Computational Method Finds Gene-to-Gene, Drug-to-Drug Connections

By mining large datasets, researchers can better understand gene-gene, protein-protein, and drug/side-effect interactions.  Two recent publications in the journals BMC Bioinformatics and BMC Systems Biology, from researchers at the Mount Sinai School of Medicine, describe computational methods that enable scientists to identify and prioritize genes, drug targets, and strategies for repositioning drugs that are already on the market. The algorithms also scientists identify fellow researchers with whom they can collaborate.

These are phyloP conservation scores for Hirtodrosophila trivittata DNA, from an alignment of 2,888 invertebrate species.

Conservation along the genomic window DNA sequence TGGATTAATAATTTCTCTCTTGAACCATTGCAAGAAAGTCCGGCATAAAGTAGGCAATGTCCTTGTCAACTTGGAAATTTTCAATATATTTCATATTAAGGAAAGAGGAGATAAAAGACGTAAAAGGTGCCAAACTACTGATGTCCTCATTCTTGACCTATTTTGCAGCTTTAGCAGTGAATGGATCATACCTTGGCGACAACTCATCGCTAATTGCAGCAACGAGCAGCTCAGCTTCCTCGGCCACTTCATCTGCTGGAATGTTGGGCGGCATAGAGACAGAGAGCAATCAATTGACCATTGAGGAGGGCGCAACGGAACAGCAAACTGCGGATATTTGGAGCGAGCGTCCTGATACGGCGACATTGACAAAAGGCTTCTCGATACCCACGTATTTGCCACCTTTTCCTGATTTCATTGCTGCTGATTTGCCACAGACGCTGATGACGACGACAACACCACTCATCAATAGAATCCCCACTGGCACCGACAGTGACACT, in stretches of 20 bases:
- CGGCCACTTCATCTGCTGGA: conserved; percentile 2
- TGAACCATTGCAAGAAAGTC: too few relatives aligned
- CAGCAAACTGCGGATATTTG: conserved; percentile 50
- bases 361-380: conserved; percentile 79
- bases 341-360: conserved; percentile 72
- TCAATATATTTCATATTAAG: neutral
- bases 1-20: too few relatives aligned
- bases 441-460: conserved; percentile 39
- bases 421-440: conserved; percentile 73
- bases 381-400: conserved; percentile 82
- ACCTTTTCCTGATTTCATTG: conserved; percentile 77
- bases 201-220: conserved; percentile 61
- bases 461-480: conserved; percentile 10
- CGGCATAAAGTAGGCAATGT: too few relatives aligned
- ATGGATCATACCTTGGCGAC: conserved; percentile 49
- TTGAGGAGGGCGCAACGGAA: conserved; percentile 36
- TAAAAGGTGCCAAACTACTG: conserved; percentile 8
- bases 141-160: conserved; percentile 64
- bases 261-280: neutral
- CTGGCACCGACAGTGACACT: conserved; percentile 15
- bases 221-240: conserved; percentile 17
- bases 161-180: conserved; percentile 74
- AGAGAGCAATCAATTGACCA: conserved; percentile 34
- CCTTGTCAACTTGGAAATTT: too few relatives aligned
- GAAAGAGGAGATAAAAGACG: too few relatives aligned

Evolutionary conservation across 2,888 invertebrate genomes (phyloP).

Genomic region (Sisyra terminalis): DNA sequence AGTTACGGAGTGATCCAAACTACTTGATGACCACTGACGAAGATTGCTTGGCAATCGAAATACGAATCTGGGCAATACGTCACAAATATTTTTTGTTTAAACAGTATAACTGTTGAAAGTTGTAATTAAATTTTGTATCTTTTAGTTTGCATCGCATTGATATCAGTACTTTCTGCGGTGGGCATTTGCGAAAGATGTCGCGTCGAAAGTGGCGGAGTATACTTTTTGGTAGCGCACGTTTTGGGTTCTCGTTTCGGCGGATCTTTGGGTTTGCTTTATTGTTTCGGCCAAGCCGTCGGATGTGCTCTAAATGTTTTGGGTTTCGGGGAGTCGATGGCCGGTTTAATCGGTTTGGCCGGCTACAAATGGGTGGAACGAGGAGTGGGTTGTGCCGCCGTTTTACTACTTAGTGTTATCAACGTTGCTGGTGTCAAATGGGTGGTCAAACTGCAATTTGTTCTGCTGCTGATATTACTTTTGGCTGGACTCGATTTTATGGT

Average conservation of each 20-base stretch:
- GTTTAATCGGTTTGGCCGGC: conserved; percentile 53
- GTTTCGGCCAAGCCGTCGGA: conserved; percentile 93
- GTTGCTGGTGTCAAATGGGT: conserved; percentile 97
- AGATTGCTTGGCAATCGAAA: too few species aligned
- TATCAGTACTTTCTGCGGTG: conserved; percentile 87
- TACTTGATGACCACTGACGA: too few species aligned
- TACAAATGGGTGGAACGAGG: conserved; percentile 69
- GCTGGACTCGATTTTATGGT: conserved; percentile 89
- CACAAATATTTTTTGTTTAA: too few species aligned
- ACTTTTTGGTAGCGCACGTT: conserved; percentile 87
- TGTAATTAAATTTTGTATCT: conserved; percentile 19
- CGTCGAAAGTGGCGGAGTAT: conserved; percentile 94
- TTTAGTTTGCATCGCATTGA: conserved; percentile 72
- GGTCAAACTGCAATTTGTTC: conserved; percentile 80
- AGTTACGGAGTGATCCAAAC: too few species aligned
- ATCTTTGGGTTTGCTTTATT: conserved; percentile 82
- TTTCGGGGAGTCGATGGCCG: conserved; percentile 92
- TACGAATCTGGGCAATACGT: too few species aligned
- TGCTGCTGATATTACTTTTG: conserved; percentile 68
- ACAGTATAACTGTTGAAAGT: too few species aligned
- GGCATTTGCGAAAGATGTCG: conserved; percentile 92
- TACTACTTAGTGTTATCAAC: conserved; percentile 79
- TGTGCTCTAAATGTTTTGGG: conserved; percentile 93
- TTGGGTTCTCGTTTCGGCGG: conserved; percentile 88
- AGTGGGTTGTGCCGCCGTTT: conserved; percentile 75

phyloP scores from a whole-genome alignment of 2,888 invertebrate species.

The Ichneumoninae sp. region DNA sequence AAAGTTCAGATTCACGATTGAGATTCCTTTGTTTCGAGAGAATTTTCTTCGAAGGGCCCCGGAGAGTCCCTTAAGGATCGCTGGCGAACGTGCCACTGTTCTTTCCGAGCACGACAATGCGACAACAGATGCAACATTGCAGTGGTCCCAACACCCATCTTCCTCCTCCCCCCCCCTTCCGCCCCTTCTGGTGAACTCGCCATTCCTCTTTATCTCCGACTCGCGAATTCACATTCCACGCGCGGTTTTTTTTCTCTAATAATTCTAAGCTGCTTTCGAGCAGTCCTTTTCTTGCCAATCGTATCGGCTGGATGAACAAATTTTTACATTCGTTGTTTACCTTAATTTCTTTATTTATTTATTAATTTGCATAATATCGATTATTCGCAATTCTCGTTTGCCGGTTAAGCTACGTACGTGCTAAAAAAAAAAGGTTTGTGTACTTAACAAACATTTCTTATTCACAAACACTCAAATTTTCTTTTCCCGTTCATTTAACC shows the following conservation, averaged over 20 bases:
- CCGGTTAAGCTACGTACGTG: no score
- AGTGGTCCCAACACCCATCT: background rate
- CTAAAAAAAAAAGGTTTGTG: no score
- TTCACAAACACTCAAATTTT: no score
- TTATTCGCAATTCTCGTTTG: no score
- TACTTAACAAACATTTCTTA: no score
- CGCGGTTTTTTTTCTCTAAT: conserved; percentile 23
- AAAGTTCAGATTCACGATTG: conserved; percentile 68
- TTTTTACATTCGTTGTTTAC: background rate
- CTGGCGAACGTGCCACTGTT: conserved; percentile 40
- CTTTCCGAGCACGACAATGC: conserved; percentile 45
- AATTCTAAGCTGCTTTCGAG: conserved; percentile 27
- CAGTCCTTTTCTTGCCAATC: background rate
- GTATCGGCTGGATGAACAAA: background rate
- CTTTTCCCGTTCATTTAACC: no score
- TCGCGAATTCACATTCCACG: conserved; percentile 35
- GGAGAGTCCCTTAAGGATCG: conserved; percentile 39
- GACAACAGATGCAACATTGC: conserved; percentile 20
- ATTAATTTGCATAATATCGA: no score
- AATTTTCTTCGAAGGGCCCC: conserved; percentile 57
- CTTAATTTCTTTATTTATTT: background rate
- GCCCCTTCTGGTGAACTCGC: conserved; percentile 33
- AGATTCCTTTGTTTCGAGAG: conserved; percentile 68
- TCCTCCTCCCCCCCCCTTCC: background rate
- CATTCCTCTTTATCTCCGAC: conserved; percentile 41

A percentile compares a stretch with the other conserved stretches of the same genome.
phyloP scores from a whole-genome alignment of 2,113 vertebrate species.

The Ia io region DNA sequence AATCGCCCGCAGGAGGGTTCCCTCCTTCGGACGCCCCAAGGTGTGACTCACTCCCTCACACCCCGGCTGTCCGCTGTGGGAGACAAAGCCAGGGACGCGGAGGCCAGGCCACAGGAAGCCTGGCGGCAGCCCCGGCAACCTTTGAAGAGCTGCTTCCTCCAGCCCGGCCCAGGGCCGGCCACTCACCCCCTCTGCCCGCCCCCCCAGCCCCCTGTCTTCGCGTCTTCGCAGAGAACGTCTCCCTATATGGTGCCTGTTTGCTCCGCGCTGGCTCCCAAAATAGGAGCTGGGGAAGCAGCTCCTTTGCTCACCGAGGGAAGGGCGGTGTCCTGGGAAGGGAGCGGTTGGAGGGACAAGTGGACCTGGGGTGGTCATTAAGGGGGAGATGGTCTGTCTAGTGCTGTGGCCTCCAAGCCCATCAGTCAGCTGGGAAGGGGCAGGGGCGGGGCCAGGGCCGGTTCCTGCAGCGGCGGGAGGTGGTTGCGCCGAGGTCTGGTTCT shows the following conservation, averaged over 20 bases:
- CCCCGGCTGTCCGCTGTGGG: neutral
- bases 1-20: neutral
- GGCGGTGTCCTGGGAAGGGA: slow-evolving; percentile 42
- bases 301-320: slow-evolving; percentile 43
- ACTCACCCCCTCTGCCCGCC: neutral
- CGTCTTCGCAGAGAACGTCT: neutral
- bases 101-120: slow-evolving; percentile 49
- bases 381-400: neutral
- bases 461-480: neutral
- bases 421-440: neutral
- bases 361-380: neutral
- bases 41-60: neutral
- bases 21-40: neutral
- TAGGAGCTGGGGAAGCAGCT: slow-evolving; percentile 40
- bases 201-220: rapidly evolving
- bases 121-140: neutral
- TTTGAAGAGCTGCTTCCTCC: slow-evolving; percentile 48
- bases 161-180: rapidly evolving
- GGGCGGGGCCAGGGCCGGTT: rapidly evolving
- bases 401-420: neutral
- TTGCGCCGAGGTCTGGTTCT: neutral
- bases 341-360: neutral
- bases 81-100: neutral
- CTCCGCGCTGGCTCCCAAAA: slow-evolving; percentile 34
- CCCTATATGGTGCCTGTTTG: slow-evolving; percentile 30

The Mount Sinai team analyzed one million medical records of patients to build a network that connects commonly co-prescribed drugs, commonly co-occurring side effects, and the relationships between side effects and combinations of drugs. They also connected 53 cancer drugs to 32 severe side effects. For example, when chemotherapy was combined with cancer drugs that work through cell signaling, there was a strong link to cardiovascular related adverse events. Findings of this sort can assist in post-marketing surveillance safety of approved drugs.

Read More at Mount Sinai Medical Center 

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